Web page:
I don't mind that people think I look scary though, it buys me more personal space in public. I ride public transit a lot, and I couldn't handle a busy bus if people crowded me like the would anyone else. Another advantage to the Aspie face with my stature is that when I am walking around or whatever people actually move out of my way, which is nice, since I don't want to be around strangers anyways.



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27 Oct 2011, 8:36 am

You mean like this:

http://www.columbiatribune.com/news/2011/oct/26/mu-study-links-facial-features-to-autism/


Abstract:

http://www.molecularautism.com/content/2/1/15/abstract

Full paper (provisional)

http://www.molecularautism.com/content/pdf/2040-2392-2-15.pdf


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27 Oct 2011, 8:42 am

Uninterested, mad, sad, stoned. These have all been attached to me when I myself was feeling quite different. The non-autistic have a way about needing to categorize things.



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27 Oct 2011, 8:43 am

What a coincidence... I just posted my kindergarten photo on --> this thread <-- to ask another WP member if he sees the familiar Aspie look between his pic and mine. My Aspie son and Aspie grandson also expressed this same look when they were 4 yrs. old.

Rarely do I get feedback on how I look, but I do remember the word "scary" used by some people. That's funny considering I've also heard it said about me that I'm as harmless as a person could be. Other terms I've heard said about my appearence are: uninterested, mad, sad, stoned and timid.

I've seen enough Aspies of all ages in person (and online) to say that I believe there generally is an "Aspie face."


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Joe90
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27 Oct 2011, 10:20 am

This is why I have such low self-esteem and hate myself and feel constantly self-conscious and Agoraphobic all the time - it's because I know I give off this stupid vibe and people stare at me for it, and I just can't stop them but I really really really loathe being stared at. Some towns I get stared at more than others. I don't get stared at at all at the airport. In rough towns I get stared at (you wouldn't think I would, but I do), and in cities I get stared at, but small ordinary sort of towns I don't get stared at. The weather affects it too. I don't get stared at at all when it's raining, when it's really hot, when it's foggy, or when it's humid and stormy. But I get stared at when it's windy, when it's really cold, when it's snowing, and when it's just cloudy/sunny. When there's ice on the ground I get stared at because everybody thinks it's hilarous to see a twat like me fall over, and in the wind people think it's hilarous to see my hair get blown about all over the place (even though everybody's does).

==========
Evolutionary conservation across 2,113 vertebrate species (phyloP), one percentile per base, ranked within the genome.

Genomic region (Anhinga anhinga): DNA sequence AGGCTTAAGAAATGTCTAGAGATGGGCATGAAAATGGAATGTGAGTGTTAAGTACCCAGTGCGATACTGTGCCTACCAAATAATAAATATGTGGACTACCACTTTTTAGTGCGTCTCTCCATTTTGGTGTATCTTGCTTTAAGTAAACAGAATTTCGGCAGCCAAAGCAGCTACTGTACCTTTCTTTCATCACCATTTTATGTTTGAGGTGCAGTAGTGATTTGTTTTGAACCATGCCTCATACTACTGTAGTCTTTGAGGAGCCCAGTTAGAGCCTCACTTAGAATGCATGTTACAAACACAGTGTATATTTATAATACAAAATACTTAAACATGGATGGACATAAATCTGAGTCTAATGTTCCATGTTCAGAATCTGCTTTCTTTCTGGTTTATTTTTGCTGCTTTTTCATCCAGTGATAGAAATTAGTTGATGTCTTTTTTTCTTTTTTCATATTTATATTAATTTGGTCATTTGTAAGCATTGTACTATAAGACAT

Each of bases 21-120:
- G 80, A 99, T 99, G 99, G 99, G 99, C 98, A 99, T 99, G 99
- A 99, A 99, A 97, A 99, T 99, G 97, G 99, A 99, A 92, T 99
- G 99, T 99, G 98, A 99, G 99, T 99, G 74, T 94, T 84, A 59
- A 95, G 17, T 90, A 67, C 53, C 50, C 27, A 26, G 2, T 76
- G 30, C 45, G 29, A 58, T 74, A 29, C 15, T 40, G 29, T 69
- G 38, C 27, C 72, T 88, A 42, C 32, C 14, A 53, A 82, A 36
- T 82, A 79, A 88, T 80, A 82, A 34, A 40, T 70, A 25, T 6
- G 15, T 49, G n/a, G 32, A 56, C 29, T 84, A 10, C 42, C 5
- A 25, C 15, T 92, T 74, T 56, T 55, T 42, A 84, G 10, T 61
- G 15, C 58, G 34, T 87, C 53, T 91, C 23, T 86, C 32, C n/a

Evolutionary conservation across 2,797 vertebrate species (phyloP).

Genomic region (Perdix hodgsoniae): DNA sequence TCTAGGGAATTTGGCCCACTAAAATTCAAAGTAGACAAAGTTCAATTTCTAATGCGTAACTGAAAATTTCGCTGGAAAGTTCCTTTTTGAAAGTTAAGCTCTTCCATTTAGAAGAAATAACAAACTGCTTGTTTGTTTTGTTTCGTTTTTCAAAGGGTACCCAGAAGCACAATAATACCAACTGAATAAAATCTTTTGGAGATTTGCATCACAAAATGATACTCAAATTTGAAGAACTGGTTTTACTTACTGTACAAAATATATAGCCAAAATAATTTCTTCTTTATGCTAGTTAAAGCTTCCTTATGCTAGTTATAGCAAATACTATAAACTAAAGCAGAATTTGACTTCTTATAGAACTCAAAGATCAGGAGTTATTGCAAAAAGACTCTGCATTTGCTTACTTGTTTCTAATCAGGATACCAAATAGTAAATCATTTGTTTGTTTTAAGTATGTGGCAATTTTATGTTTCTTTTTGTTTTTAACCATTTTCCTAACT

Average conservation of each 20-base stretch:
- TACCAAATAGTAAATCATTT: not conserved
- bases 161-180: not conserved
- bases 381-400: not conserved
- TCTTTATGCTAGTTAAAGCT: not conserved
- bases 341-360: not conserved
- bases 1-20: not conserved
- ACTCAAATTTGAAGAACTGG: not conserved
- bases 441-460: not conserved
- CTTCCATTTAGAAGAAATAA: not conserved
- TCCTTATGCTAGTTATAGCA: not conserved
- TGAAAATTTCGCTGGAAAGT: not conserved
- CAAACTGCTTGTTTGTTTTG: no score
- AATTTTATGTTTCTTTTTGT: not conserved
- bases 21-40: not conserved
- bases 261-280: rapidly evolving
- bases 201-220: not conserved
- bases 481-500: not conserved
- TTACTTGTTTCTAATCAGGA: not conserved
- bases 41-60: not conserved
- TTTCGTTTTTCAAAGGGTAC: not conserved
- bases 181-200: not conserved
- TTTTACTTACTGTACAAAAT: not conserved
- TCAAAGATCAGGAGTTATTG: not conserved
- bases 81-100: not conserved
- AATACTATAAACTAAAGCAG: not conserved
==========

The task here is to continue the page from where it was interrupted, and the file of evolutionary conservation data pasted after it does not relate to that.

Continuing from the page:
Yes, not sure about anywhere else, but British people are bloody critical and even heartless when it comes to someone slipping over on a bit of ice.


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MerciXFaveur
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27 Oct 2011, 10:36 am

I often get told that I look moody or angry when I am usually simply pensive



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27 Oct 2011, 2:31 pm

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this was all the excitement i could muster up on my 4th or 5th birthday. my sister in the background looks much less "blank" and neutral.

i have random expressions, like i often tend to have fleeting frowns when i am talking. or i walk around with a goofy grin. i don't realise it until people smile back.


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27 Oct 2011, 3:07 pm

My expression is almost always neutral. Funnily enough, my smiling face is actually more frightening than my neutral one.